I know most men, and many woman, would rather go to the dentists for a root canal than fuss with their appearances. Not all of us have the patience, desire, or time to enter the realm of cosmetic products and routines. There’s a minimum, though, that everyone would benefit from. It’s not just about confidence or vanity, but overall comfort and health. I can’t think of anyone who actually ENJOYS having zits, itchiness, or dry spots.
1. figure out your skin type, and skincare needs.
This will help you to decide what products will work for your skin, without spending forever trying different things. Plus, it’ll help you figure out what the stresses on your skin are.
There’s generally a few skin types. There’s some overlap. For instance, most skin types may also have sensitivities. I would classify myself as “slightly oily, some sensitivities”. My boyfriend would be “Oily, minimal sensitivities”.
Dry-You may have rough patches, dull skin, or redness. Probably not many breakouts. For this skin type, a good moisturizer is essential! You can opt for heavier moisturizers and your skin will drink it all in. Cetaphil is a fairly nice cheap one, especially if you have redness or sensitivity. Clinique also makes nice ones that don’t smell too feminine.
Oily- Your skin produces more oil than it needs. You may have swollen pores, breakouts or bumps along the skin. Regular cleansing will work wonders with this skin type. Everyone should be washing their face at least once a day, but not that many of us actually do. Try using a toner in between your showers, to remove excess dirt and oil before it causes breakouts. I generally use toner on my face in the morning, and before bed. For actual washes you can use in the shower, I like Mario Badescu’s Foaming Glycolic Cleanser, and Clean N Clear deep-clean exfoliating acne scrub(This is what I make the boyfriend use).
Normal-Lucky you! No dry patches, few consistent breakouts, generally your face DOESN’T look really shiny by the end of the day. Avoid products from the other ends of the spectrum. Heavy moisturizer will make you break out, and strong acne scrubs will dry your skin and cause irritation(sometimes). Spot treat zits, and use a lighter moisturizer. Using a stronger acne scrub once a week or so can help further with blemishes, without draining the skin.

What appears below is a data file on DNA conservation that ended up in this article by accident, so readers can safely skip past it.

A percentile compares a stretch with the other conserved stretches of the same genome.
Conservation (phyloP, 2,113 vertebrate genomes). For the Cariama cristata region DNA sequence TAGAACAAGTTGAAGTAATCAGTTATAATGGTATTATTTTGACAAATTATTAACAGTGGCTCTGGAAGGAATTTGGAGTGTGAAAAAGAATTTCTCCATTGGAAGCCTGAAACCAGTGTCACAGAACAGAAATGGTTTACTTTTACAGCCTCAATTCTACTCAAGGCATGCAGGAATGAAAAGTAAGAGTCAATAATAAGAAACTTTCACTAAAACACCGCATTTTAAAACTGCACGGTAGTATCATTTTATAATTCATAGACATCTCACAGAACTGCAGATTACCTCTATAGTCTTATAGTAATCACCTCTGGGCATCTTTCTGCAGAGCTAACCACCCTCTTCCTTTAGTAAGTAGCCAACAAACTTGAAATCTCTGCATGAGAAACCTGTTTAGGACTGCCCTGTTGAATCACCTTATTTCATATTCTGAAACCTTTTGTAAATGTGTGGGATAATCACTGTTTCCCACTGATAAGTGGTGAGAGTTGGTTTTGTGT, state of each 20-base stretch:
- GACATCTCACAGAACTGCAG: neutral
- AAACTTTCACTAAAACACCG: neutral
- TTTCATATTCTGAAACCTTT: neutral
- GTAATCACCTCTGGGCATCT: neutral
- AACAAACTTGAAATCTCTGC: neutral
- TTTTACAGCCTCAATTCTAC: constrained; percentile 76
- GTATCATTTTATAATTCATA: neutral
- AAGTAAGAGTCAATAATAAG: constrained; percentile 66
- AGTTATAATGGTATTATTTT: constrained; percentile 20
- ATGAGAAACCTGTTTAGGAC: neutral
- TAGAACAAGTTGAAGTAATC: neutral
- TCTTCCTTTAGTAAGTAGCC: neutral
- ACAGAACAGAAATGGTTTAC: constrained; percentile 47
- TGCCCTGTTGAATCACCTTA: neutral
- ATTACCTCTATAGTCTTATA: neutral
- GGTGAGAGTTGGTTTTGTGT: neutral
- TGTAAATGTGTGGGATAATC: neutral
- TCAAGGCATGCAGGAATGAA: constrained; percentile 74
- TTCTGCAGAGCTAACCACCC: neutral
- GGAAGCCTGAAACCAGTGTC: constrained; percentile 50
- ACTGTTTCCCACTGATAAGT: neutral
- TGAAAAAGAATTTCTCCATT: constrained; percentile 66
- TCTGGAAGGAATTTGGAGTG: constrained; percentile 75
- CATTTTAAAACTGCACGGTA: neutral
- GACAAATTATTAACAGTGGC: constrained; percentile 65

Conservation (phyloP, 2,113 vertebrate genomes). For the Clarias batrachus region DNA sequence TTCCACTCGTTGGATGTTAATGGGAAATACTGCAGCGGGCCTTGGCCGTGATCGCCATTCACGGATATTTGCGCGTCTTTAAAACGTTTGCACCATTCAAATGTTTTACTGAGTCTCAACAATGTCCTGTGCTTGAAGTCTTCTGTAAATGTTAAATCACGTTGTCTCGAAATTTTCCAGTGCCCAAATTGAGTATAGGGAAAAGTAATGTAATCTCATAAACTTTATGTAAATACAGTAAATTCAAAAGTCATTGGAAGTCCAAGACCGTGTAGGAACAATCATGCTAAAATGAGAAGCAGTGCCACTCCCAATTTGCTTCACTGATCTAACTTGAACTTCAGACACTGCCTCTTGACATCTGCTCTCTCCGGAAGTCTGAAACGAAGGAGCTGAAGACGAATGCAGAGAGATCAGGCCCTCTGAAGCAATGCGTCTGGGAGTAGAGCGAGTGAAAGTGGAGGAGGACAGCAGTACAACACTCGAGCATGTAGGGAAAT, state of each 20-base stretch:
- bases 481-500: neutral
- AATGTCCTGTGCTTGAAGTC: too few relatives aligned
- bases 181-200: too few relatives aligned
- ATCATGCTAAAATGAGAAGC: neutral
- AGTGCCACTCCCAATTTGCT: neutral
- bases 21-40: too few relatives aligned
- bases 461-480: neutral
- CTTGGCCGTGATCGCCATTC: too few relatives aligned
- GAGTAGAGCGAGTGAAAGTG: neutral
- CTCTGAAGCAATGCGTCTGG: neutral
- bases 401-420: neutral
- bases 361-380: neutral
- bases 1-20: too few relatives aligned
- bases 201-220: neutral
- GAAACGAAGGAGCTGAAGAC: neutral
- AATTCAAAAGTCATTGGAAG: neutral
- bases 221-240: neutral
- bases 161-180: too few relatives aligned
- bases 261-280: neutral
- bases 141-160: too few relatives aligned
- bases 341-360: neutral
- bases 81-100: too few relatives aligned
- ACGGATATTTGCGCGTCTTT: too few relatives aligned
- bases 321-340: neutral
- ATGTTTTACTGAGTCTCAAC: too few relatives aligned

Sensitive- Your skin may not like things about your environment, whether it’s the body soap you used in the shower to wash your face, or the coating of industrial grime that caused it to break out severely for a week afterwords. These reactions may show as redness, itchiness, increased breakouts, hives, excema, etc. Some ingredients are perceived to be best for sensitive skin-products with Aloe, Oatmeal, etc. are generally best for irritated skin. When you shower, wash your hair, rinse it, and THEN wash your face, so that all traces of harsh shampoo residue are being washed away.
This depends on your skin type, but a good moisturizer goes a LONG way for reducing breakouts, or irritation. And if you’re the type to worry about aging, it will help with that too! Either way, it’s a fairly subtle way of keeping your skin in good condition, without a lot of extra effort.
Even oily types can generally benefit from a moisturizer too. As counter-intuitive as it sounds, a lot of times our bodies mechanisms for producing oil to protect and condition our skin are vague at best. If you use a lot of drying acne products to combat the oil excess, your skin may become MORE oily because it senses the dryness and thinks it should be producing more! Opt for moisturizers using natural oils(Safflower, almond, macadamia, coconut, jojoba, shea, etc.) because they clog pores less and are better for sensitivities. So long as you are cleaning your face daily, this will help balance your skin out. IF needed, you can dilute a moisturizer that is just slightly too oily for your skin, and help prevent too much of a good thing.
3. spot treat zits
Mario Badescu Drying cream is my favorite product for shrinking blemishes. It has a faint ivory tint that blends into the skin, and can neutralize some of the redness of a fresh zit. Plus, it dries them out, and they leave faster. Other good products include ingredients like Benzoil peroxide or Salicylic acid. Just make sure to apply these ONLY on the irritation. They may dry out the skin too much if you have normal skin, and apply them all over the face.
If you have a prescription treatment from a dermatologist, make sure you DO follow the instructions. I’ve heard of a few ingredient conflicts between different types of acne products, that actually NEGATE the positive effects the individual products have.